Can Employers Deny Sick Leave? An Expert's Guide

The Department of Consumer Affairs (DCA) enforces the New York City Paid Sick Leave Act, which requires employers with four or fewer employees to offer sick leave, though not necessarily paid. It's essential for New York employees to understand their employer's sick leave policy. When an employer denies an employee the right to paid sick leave or retaliates against the employee for using their leave, it is helpful to consult with an attorney. No, an employer cannot deny sick time.

If you are seriously ill and haven't exhausted your unpaid sick days, your employer cannot deny you sick leave. However, there are no United States laws or regulations on paid sick leave for employees. If the DCA determines that an employer retaliated against an employee who intended to exercise their rights under the Paid Sick Leave Act, the DCA can impose severe consequences against the employer.

Employees with paid or unpaid leave

, including sick leave, excesses, disciplinary suspension, or any other type of temporary absence, are counted as long as the employer has a reasonable expectation that the employee will later return to active employment.

No employer shall require an employee

to provide confidential information, including the nature of an illness, its prognosis, treatment, or other related information, nor will it require any details or information about the leave taken pursuant to Section 196-b (a) (iii) of the Labor Act (also known as secure leave).Even if an employer can legally require a doctor's note, they cannot expect them to specify the nature of the employee's condition or illness.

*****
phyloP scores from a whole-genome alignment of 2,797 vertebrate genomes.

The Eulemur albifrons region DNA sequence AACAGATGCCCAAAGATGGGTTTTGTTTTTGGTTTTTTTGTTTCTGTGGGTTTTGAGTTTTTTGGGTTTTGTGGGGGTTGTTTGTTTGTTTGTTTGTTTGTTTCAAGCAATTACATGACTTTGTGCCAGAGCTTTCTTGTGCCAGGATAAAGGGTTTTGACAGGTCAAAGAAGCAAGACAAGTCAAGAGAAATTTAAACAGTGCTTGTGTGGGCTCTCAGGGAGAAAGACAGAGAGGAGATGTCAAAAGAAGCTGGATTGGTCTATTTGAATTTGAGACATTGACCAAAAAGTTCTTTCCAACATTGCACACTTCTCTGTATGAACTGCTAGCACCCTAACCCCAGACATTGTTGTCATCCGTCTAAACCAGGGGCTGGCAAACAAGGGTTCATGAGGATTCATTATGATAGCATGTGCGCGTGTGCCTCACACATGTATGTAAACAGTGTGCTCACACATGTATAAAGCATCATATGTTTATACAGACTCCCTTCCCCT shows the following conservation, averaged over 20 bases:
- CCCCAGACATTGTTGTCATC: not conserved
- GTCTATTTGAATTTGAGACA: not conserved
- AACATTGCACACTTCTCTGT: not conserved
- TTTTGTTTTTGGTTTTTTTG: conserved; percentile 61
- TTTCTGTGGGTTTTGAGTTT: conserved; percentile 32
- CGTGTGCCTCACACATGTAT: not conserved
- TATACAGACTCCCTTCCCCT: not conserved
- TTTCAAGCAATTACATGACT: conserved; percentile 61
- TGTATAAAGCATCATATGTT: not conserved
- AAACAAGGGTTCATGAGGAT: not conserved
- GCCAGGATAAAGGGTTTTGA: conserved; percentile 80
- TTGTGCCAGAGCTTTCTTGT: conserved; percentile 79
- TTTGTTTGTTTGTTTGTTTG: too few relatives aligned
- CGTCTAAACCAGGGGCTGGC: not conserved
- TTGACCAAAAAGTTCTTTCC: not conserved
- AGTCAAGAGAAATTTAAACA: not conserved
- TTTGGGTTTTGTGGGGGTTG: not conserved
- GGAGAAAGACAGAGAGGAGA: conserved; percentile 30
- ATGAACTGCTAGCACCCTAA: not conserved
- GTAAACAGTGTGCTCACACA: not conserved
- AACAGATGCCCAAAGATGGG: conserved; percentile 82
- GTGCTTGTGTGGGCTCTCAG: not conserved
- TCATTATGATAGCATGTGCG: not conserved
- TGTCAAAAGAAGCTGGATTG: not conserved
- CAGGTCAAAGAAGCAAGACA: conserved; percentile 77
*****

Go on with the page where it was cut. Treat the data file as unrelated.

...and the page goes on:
New York City labor law prohibits employers from retaliating against employees who use their paid sick leave. An employer cannot require an employee or the person providing documentation, including medical professionals, to disclose the reason for the leave, except as required by law. Employers cannot interfere with investigations conducted by the Department of Consumer Affairs (DCA), which investigates employee complaints under the Paid Sick Leave Act. If you're concerned about your employer's policy, the employment law attorneys at Lipsky Lowe LLP can help. The employer must offer two days of paid sick leave in addition to up to three days of paid sick leave, as required by the New York State Labor Law.

For the purposes of Section 196-b, the number of employees employed by an employer during a calendar year shall be determined by counting the largest total number of employees employed concurrently at any time in the calendar year to date. Except where prohibited by law, an employer may request documentation from an employee that confirms their eligibility to take sick leave under Section 196-b of the Labor Act, when the employee uses the leave for three or more consecutive and pre-scheduled work days or shifts. However, if an employer voluntarily decides to offer paid sick leave benefits to employees, it must comply with the terms of the employment contract or established policy. New York labor law requires employers to inform employees of any sick leave policies they allow. The laws enforced by the EEOC require employers to provide reasonable accommodations (changes in the way things are normally done at work) due to the employer's disability or religious beliefs, under certain circumstances.

Cornelius Maxon
Cornelius Maxon

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